The industry association president Jayawardena has also said bakers were lobbying government ministers and key officials in a bid to save thousands of jobs in the bakery and confectionery industry. The alternate concept suggested by certain ‘experts’ towards using rice flour to make bread is not a feasible one based on composition and texture and not at all conducive towards breadmaking of bread as the world knows it and the only other alternative would perhaps be bread made of various grains such as millet and corn etc.although even these would not have an edible consistency without being mixed in fair proportion with wheat flour and there the issue needs to be put to rest as very definitely bread is bread albeit of various forms and ingredients but certainly not from Rice! The quality of what is available alternatively is simply not good enough which in hindsight needs to be heeded and the rhetoric that bakery products were popular because they were more convenient than cooking rice is a myth as the process of bread manufacturing is far more intricate than cooking rice!! Bread is a universally popular as well as a staple item which has prevailed for time imemorial and simply cannot be phased out on the whims and fancies of a few misguided politicians!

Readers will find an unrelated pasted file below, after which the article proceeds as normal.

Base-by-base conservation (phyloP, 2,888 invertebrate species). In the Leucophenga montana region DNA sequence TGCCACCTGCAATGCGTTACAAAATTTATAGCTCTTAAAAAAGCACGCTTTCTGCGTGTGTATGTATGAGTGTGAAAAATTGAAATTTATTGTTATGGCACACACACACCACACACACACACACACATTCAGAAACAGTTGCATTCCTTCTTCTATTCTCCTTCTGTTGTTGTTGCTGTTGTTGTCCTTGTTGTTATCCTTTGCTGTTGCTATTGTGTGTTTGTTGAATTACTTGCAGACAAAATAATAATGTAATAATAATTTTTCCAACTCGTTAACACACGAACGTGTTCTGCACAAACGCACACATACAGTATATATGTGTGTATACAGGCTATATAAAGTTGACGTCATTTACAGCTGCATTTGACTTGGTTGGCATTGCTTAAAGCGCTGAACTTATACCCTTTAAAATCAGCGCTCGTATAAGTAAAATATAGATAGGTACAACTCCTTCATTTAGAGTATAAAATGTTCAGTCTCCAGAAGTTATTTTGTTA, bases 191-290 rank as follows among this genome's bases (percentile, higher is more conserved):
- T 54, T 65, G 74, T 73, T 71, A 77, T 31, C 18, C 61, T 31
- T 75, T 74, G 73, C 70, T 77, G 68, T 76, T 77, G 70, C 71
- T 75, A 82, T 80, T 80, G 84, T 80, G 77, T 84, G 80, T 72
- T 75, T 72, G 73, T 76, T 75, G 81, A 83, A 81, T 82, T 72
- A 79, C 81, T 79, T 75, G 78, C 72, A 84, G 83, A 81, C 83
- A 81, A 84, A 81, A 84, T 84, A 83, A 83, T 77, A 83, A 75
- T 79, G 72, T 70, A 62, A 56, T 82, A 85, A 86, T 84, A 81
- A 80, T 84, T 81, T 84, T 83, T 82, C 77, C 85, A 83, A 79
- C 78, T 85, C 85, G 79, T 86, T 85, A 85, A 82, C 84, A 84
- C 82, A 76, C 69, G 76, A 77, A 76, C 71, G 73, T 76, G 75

Furthermore bread and bakery goods being a predominant part of Western diet at any given time of the day cannot be trifled with if the tourist industry is to be maintained as one of the nation’s main sources of income and such a move is certainly not going to impress the tourists who will be flocking into Sri Lanka in the very near future and looking for their favourite toast, croissants, sandwich bread and rolls et al as these are baked items using wheat flour so if the word gets around that there is an embargo on the main ingredient of breadmaking which could well be a deterrent with a disconcerting negative impacts on Sri Lanka that bread and other baked goods are hard to come by!

 Consequently the tourist influx which has been surging in recent times could easily be diverted to the luxury hotels of the Maldives where bread is readily available as are the delectable baked goods of wheat and grain

and this has to be food for thought for the pundits and their restrictive measures on wheat flour as one of the breadwinners of the nation’s economy could easily be snuffed out through the very indifference to bread by some whose insight into its importance appears hairbrained!

They probably never heard of that very proverbial sounding wassail “Roas Paang Kadey Nethath Nikang Paang Mehata Geneng !”which in a figurative sense albeit tongue in cheek sums it all up!

3 Responses to “Government’s Policy On Restricting Wheatflour Imports If Beyond Hearsay Could Be More Harmful Than Meritworthy!”

  1. A. Sooriarachi Says: